Governors from the around the country spend a lot of time competing for jobs and figuring out how to promote economic development so their state has more assets and fewer liabilities. Here in South Dakota, there is a symbol of economic transformation that stands out as starkly as Mount Rushmore. Earlier this year, S.D. auctioned off a now unused juvenile detention center in Custer for $2.34 million. Not only does this cash infusion reduce the burden on taxpayers, but the site will be used for a clean energy light industrial park that promises to create jobs and contribute to local tax rolls.

South Dakotans are a resourceful people, but how did the state manage to make lemonade out of lemons? The answer lies in the passage of Senate Bill 73 in 2015, which overhauled the state’s juvenile justice system. In 2011, S.D. had the second highest rate of confining juveniles in the country and by 2015, costs had risen to as high as $144,000 per youth per year. While public safety is paramount, taxpayers were not getting their money’s worth, as half of all youths released from state facilities were returning within three years.

To address these subpar results, SB73 prioritized space in residential facilities for youth who are considered a public safety threat and greatly expanded local programs that reduce recidivism and more effectively hold young offenders accountable.

Fortunately, enough time has passed so that it is possible to assess the impact of the legislation and a recently released report shows very positive outcomes so far.

The most important measuring stick in juvenile justice is reducing re-offending. Unlike most businesses, the goal in corrections is not to see repeat customers, so it is encouraging that 92 percent of those youth discharged from custody in fiscal year 2016 did not return, versus 80 percent of youth in 2014.

Of course, the sale of the Custer facility was only possible due to the sharp drop in the number of youths being locked up. From 2014 to 2017, the number of youths confined by the state fell 63 percent, dropping from 336 to 136. During this same timeframe, new commitments fell 56 percent.

Reducing the secure confinement of youths must go hand in hand with strengthening probation to provide the necessary supervision and services to put troubled kids on the right track. Fortunately, SB73 made numerous improvements to probation, including implementing graduated sanctions and incentives so that a youth probation experiences an immediate response to their behavior.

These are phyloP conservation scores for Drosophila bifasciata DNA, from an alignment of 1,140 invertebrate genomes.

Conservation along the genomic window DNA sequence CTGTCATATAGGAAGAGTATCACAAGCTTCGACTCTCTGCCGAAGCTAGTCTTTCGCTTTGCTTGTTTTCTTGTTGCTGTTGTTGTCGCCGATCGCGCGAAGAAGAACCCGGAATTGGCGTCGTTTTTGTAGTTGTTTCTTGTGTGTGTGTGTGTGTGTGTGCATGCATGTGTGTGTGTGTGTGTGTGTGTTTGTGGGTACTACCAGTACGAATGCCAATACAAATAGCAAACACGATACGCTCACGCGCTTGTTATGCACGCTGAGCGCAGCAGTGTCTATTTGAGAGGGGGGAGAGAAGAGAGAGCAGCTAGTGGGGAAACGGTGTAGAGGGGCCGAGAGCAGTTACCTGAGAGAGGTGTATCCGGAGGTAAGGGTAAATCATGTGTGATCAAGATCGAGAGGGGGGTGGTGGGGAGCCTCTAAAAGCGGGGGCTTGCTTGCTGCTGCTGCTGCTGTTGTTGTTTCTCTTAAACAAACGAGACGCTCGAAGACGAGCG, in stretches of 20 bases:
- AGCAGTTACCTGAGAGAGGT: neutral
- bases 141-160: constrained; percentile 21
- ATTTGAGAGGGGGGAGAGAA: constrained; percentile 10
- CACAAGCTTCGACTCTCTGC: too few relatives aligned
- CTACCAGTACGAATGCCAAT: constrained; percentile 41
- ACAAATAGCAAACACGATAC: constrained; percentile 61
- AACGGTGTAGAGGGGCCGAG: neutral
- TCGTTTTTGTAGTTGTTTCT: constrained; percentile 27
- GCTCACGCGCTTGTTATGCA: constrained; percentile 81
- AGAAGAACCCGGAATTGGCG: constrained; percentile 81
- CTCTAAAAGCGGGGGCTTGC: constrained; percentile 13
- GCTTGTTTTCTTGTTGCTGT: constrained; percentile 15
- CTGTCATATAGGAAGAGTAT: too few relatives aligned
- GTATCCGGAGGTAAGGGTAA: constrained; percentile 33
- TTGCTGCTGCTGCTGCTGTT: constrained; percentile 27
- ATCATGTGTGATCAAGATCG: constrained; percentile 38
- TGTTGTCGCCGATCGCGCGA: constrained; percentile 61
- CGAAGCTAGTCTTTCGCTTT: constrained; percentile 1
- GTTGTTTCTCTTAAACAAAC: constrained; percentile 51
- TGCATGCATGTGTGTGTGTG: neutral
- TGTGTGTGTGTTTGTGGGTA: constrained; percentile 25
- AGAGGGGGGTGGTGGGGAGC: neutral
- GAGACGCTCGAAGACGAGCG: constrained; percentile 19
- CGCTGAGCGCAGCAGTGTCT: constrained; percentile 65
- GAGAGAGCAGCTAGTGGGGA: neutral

In 2017, 96 percent of youth completed their term of probation, up from 85 percent in 2014. Remarkably, the number and rate of probation violations, as well as the proportion of youths revoked from probation, fell by more than half during this time.

Of course, not every youth who is truant or steals a bag of chips needs to go on formal probation. That’s why SB73 expanded the availability of diversion programs, particularly those like functional family therapy that strengthens the capacity of the parent to manage their child. It is self-evident that a stronger family translates over the long run into far less of a need for costly government intervention. Since the legislation took effect, 2,887 youths have participated in community-based diversion programs, with 72 percent successfully completing the program. The minority that fail are formally adjudicated and held accountable through probation.

Undoubtedly, a justice system that provides both consequences for criminal activity and rehabilitation is a core function of government. Yet, too often states have written a blank check for spending on corrections without applying the same lens of accountability that, particularly as conservatives, we bring to every other government program. For decades, policymakers in state capitols across the country asked taxpayers for more money to build more prisons and detention centers, but S.D. has flipped the script by doing more with less. If politicians in other states say they cannot do the same, they need only look at the results from S.D. and consider the benefits of turning a site that once housed juveniles in Custer to a catalyst for prosperity.